In turn, excessive added sugar intake can lead to excessive calorie intake that can lead to unhealthy weight gain and research shows that intake of such drinks can increase risk of heart disease.
When it comes to alcohol, less is more. Not long ago, the recommendation was that most adults should consume less than one standard drink per day for women and less than two standard drinks per day for men for optimal health. One standard drink is equal to:
However, a 2021 study shows that there is no safe threshold below which drinking alcohol is not toxic to the organ systems in the body. Not to mention that a recent study shows that alcohol intake may be linked to increased risk of certain cancers.
If you drink alcohol for the taste or social aspect of it, opt for nonalcoholic beverage options of which there are many these days, including not just alcohol-free beer, but also alcohol-free wine and liquor alternatives. These alcohol-free options tend to be lower in calories to their alcohol-containing counterparts, thus being a great fit in your healthy lifestyle.
If you feel like you consume alcohol to boost your mood, perhaps you may benefit from speaking with a health counselor to help you find healthier ways to manage stress and your mood.
Try not to fry your food too much
Research shows that the more fried foods you consume, the greater the risk of developing diseases such as heart disease that can increase risk of mortality. Fried foods can include fried potatoes, battered and fried shrimp, chicken and other proteins, and potato chips, for example.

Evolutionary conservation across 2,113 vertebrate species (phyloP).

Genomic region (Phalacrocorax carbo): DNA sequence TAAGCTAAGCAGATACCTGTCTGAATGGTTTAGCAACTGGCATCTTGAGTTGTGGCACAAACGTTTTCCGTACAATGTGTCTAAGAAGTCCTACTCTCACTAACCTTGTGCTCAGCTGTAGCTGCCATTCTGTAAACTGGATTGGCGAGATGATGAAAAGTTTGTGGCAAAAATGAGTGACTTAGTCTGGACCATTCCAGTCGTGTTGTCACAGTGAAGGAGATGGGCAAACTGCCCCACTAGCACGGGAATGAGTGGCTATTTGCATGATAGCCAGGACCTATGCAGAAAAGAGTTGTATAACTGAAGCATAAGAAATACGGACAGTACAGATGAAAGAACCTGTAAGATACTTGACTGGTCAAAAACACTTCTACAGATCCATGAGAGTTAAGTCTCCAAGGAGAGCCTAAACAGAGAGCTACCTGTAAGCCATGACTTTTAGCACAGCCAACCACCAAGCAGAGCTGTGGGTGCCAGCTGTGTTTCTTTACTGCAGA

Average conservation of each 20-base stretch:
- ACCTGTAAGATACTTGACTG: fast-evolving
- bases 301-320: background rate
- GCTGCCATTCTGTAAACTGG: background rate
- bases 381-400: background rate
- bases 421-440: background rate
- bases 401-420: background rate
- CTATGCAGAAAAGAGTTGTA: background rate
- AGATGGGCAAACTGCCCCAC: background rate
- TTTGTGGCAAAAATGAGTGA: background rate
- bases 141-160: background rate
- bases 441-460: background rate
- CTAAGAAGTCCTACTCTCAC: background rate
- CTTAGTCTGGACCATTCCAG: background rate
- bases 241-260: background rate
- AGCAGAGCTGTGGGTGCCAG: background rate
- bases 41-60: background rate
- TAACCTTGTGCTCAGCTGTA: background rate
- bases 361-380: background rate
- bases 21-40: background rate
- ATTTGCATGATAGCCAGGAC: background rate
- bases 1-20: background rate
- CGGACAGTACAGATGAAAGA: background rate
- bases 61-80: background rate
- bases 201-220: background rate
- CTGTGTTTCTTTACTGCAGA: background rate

Put down the salt and eat fresh
A higher sodium eating routine can increase risk of conditions like high blood pressure and related heart disease. Higher sodium intake can occur when you add a lot of salt to dishes during and after cooking. However, some food products are high in sodium upon purchase such as canned soups, pre-made meals, deli meats, processed meats like sausage and hot dogs, microwave meals and certain fast foods.
Read the ingredient label to limit additive intake
When food shopping, you should learn to look at the label carefully. Not only can it help you figure out how much sugar and salt are in a certain food or drink item, but it can also help you see what additives are in a product. Such additives may alter gut bacteria and make a person more prone to digestive illness. Not to mention that certain food additives may impact the metabolic system.
Not all food additives are harmful since some can provide natural flavors and colors to foods and may help preserve foods so they can stay fresh longer. Those additives that may negatively impact health the most include:
Now that you know what to look out for when choosing foods for longevity, read below for tips on how to incorporate such tips into your daily routine.